Seger (bottom right) and the Silver Bullet Band in 1977.
Bob Seger performs on stage at Ahoy on 3rd December 1980 in Rotterdam, Netherlands. He plays an Ovation acoustic guitar.
Inductee Bob Seger and rapper Kid Rock onstage at the Rock & Roll Hall Of Fame 19th Annual Induction Dinner at the Waldorf Astoria Hotel March 15, 2004 in New York City.
Bob Seger is seen performing at 'Jimmy Kimmel Live' on October 14, 2014 in Los Angeles, California.
Live In Limbo Bob Seger at Air Canada Centre.
Tappan Junior High School
Pioneer High School
Lincoln Park High School
Seger attended Tappan Junior High School, (Ann Arbor, Michigan) (now Tappan Middle School) and graduated from Pioneer High School in 1963 (at the time it was known as Ann Arbor High School). He ran track and field in high school. Seger also went to Lincoln Park High School for a year.
Seger began playing music in 1961 as the leader of the Detroit-based trio the Decibels; his future manager, Eddie "Punch" Andrews was also a member of the band. Moving to Ann Arbor, he played with the Town Criers before he became the keyboardist and vocalist for Doug Brown & the Omens. Billing themselves as the Beach Bums, the band released "The Ballad of the Yellow Beret," a parody of the Sgt. Barry Sadler song "The Ballad of the Green Beret." The single was withdrawn shortly after its release after Sadler threatened a lawsuit. In 1966, Seger released his first solo single, "East Side Story," which became a regional hit. Several other local hit singles followed on Cameo Records, including "Persecution Smith" and "Heavy Music," before his label folded. In 1968, he formed the Bob Seger System and signed with Capitol Records, releasing his debut album, Ramblin' Gamblin' Man, in the spring of that year. The title track became a national hit, climbing to number 17, but the group's follow-up, Noah, stiffed and Seger decided to quit the music business in 1969 to attend college.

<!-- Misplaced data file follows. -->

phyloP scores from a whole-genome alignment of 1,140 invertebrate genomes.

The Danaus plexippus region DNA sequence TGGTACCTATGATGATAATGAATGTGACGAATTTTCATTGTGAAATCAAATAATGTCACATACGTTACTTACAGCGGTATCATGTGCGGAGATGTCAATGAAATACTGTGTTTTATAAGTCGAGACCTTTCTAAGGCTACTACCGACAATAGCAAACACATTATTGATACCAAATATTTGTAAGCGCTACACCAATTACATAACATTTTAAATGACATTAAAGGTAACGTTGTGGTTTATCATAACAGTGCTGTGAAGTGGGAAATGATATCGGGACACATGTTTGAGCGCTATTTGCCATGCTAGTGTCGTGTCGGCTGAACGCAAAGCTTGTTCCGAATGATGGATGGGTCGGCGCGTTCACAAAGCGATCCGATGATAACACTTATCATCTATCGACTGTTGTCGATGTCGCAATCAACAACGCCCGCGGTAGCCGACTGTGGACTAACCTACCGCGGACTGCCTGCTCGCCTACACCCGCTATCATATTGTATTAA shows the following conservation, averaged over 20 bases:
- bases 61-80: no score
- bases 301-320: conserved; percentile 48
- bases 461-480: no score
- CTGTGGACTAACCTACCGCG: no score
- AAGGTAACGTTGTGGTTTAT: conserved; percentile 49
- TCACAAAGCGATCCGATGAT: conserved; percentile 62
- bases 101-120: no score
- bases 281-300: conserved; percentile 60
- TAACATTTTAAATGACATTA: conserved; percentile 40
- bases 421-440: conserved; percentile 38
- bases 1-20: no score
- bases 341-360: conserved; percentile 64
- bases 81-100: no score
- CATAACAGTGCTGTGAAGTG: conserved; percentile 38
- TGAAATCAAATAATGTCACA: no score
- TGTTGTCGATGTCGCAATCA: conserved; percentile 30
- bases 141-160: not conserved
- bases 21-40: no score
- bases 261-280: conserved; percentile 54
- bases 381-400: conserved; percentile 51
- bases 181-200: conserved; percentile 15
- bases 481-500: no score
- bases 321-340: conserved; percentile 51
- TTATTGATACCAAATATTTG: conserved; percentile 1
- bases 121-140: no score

One year later, Seger had returned to rock & roll with a new backing band, releasing Mongrel at the end of 1970. For 1971's Brand New Morning, he disbanded his group and recorded a singer/songwriter effort. Following its release, he began performing with the duo Dave Teegarden and Skip "Van Winkle" Knape, and they provided support on 1972's Smokin' O.P.'s, which was the first release on Palladium Records, a label he formed with Andrews. The album failed to sell, as did Back in '72 (1973) and Seven (1974), and he moved back to Capitol Records for 1975's Beautiful Loser. For the recording of Beautiful Loser, Seger formed the Silver Bullet Band, which consisted of guitarist Drew Abbott, bassist Chris Campbell, keyboardist Robyn Robbins, saxophonist Alto Reed, and drummer Charlie Allen Martin. Seger supported Beautiful Loser with an extensive tour with the Silver Bullet Band, and while it didn't make the album a hit, it provided a widespread grassroots following across the country. The touring paid off in 1976, when Live Bullet, a double album recorded in Detroit, became a hit, spending over three years on the U.S. charts and going gold; the album would eventually go quadruple platinum.